2

This question already has an answer here:

I see this style rather frequently and in the past decade many print advertisements have apparently decided that it makes their sentences. have. more. impact. I can tell that the style is trying to mimic a very specific spoken word pattern that accentuates every. single. word. But I don't know if this writing style has a name.

I am specifically interested in the written variant that uses periods throughout a sentence in order to emphasize each word.

marked as duplicate by Marthaª, MrHen, Mari-Lou A, Kristina Lopez, tchrist Dec 20 '13 at 19:54

This question has been asked before and already has an answer. If those answers do not fully address your question, please ask a new question.

  • That question doesn't actually have an appropriate answer, though. :P – MrHen Dec 20 '13 at 17:15
  • Yeah, but it's still a duplicate. Maybe this'll bump it enough to acquire a good answer. – Marthaª Dec 20 '13 at 17:15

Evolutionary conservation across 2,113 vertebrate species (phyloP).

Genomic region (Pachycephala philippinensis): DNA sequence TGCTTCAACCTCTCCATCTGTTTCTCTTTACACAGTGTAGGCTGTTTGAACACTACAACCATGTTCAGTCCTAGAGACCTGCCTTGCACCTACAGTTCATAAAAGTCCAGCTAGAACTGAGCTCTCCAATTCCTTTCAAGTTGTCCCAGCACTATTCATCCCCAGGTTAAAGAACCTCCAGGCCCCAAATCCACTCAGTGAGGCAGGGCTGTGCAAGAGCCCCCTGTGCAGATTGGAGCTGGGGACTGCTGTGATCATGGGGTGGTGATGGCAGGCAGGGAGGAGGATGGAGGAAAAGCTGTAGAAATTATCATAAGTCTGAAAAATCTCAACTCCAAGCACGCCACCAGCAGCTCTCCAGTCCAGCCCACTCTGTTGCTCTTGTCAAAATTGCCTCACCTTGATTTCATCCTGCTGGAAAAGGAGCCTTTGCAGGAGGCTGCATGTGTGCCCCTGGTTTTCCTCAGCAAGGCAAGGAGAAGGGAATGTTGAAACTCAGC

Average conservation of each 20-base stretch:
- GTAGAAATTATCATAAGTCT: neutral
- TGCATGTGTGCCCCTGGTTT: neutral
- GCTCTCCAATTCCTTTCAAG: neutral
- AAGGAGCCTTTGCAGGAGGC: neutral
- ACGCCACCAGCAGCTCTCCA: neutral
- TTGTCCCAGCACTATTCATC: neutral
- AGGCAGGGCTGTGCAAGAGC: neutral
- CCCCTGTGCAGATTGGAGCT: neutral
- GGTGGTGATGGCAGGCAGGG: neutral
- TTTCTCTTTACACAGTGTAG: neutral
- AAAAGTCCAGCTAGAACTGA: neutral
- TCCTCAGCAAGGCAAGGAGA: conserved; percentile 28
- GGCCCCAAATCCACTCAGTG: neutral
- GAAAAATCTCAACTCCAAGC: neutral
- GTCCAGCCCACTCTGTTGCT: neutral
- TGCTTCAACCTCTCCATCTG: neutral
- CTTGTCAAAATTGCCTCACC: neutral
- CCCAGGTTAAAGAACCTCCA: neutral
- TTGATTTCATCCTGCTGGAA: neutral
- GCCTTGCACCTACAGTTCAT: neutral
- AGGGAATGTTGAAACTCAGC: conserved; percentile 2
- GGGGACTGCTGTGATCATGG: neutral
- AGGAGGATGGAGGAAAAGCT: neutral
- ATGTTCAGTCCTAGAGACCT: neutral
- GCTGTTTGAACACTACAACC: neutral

• This question has been asked in other places, too, and I have not seen a valid answer. The best invalid answer is "a massive failure of the internet," found here: answers.yahoo.com/question/index?qid=20090126180002AAPakUd -- don't click the link on that page unless you want to be Rick-Rolled. – Cyberherbalist Dec 20 '13 at 17:27
  • 1
    @Marthaª: I don't think that's a very good policy here. Most of our questions don't state the matter very well, and most of our answers are not much better. Banning a question as a duplicate simply because somebody has asked it before and not gotten a good answer prevents good answers. – John Lawler Dec 20 '13 at 19:56
  • By the way, there's no special name for this style. It's simply an attempt to make pronunciation and capitalization represent a very specialized "tone of voice" with emphatic emotional purport. – John Lawler Dec 20 '13 at 19:57
2

Personally, I'd call it "Emphatically. Irritating. Style." Really.

Not the answer you're looking for? Browse other questions tagged or ask your own question.